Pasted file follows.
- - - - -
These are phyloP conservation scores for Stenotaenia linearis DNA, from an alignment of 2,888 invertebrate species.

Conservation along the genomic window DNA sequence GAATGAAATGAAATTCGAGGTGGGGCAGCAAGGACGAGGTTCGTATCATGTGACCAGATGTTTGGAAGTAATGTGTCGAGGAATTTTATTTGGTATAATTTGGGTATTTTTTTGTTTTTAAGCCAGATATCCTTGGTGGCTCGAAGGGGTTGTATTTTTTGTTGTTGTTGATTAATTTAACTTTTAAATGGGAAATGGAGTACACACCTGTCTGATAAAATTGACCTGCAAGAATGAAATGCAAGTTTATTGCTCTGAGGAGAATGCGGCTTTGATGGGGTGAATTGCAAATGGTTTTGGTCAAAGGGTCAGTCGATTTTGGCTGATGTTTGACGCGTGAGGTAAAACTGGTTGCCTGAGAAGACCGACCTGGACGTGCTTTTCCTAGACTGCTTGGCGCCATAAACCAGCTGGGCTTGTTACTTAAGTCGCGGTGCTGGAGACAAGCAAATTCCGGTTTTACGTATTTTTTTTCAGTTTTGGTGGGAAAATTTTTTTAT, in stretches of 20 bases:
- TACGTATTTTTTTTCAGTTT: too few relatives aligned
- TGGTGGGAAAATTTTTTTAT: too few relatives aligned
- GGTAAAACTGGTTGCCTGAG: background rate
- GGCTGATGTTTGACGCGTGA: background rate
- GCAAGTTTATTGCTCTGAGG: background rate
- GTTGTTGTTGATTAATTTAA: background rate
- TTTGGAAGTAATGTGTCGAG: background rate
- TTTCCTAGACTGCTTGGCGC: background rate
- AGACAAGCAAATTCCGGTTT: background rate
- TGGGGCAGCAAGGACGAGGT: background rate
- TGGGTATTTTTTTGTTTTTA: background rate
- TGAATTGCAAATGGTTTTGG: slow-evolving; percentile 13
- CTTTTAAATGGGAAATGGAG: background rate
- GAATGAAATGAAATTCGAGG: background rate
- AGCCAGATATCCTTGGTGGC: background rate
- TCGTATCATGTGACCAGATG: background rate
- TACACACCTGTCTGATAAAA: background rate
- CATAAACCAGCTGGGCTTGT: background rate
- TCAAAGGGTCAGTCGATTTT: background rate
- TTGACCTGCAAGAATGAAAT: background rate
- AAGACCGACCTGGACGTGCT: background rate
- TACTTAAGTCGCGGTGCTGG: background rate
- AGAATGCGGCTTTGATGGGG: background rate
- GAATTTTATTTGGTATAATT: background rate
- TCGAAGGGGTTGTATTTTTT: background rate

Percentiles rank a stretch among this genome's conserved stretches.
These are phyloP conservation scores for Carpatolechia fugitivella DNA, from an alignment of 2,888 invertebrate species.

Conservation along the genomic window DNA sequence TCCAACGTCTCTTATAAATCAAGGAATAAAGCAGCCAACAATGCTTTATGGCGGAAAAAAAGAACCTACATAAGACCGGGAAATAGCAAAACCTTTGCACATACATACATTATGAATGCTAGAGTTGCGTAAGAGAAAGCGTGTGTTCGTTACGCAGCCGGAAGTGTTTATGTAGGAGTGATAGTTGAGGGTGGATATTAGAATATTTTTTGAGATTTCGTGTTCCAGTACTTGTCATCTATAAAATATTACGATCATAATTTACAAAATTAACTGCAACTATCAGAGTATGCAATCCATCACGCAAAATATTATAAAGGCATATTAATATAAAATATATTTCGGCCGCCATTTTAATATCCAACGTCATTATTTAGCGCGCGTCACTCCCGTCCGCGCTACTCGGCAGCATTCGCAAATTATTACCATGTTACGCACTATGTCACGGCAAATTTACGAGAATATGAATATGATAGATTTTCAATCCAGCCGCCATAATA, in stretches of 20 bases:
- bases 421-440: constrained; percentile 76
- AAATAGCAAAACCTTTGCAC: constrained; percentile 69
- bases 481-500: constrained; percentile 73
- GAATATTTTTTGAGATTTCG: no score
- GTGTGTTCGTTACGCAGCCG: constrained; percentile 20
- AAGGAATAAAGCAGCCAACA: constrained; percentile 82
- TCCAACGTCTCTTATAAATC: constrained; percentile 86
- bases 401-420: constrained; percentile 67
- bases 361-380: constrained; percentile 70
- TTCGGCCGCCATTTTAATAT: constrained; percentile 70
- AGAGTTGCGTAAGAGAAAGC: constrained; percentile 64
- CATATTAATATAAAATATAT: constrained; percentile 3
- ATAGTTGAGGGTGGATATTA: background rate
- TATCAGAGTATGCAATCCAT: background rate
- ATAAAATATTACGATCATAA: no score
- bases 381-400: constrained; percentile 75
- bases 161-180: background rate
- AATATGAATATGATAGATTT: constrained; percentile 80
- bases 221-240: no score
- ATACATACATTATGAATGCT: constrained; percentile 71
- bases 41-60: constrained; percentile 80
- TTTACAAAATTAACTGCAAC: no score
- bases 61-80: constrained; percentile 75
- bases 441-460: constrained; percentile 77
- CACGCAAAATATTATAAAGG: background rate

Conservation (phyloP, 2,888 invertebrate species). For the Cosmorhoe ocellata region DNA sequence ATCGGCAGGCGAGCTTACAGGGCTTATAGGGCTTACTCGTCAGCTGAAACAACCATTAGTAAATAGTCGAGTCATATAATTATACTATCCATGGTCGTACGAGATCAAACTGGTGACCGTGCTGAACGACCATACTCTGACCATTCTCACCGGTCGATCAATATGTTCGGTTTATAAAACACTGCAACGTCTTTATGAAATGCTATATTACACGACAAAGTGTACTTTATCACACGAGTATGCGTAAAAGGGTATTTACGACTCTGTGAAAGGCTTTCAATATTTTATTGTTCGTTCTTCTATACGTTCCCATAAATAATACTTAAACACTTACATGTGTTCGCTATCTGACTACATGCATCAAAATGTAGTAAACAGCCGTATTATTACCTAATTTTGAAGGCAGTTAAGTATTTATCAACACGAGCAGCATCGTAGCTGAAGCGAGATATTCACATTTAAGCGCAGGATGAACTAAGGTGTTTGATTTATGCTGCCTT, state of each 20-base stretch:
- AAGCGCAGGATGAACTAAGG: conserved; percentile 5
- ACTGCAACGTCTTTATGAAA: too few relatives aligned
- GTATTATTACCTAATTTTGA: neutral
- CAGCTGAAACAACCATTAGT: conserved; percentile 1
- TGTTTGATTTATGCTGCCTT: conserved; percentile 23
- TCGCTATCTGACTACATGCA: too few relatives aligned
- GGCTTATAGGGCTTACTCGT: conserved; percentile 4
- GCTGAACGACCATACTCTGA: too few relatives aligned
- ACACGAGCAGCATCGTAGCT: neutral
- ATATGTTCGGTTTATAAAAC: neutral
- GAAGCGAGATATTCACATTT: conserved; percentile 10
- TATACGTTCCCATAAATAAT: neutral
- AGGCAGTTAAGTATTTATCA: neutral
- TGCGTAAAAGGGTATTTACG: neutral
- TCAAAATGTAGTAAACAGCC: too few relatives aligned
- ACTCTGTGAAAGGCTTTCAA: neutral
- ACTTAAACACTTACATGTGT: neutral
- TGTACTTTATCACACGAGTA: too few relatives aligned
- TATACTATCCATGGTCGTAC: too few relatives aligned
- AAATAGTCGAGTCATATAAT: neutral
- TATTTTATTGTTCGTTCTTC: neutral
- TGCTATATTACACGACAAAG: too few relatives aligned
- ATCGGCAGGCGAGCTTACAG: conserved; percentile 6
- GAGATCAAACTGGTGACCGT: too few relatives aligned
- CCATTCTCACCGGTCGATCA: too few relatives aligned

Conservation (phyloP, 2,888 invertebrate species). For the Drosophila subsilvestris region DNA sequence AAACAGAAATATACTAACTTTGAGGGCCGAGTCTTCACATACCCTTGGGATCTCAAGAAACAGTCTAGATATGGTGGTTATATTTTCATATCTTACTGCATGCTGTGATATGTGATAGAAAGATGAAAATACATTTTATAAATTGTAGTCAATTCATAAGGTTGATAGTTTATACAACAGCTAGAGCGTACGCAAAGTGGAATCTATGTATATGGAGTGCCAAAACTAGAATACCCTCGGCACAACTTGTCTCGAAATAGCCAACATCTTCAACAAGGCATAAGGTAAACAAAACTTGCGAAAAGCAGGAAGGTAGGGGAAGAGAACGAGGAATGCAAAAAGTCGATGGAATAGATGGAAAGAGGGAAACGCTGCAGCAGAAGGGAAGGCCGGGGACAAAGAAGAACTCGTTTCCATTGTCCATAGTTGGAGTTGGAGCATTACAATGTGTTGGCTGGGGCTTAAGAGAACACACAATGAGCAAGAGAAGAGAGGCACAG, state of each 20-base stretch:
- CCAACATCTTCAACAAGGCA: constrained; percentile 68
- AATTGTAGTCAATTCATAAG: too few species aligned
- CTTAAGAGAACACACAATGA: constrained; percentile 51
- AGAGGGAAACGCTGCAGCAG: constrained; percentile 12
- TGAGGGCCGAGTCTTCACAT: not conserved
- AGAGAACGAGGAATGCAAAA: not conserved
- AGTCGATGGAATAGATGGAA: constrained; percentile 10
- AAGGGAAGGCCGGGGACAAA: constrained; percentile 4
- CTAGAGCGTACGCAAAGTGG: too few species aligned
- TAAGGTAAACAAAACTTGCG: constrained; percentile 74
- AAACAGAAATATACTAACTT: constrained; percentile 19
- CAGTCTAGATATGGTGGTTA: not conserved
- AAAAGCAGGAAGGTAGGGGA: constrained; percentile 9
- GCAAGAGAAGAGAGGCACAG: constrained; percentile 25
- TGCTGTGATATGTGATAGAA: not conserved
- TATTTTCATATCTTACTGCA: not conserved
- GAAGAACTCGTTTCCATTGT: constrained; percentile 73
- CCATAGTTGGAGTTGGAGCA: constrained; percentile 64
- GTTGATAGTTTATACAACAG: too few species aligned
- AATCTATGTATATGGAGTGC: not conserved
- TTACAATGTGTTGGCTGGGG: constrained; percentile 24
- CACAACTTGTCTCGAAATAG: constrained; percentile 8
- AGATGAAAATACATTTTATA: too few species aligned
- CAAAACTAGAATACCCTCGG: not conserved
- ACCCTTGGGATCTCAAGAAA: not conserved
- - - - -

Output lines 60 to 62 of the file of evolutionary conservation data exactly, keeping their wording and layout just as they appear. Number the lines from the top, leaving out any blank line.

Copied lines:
- CAGCTGAAACAACCATTAGT: conserved; percentile 1
- TGTTTGATTTATGCTGCCTT: conserved; percentile 23
- TCGCTATCTGACTACATGCA: too few relatives aligned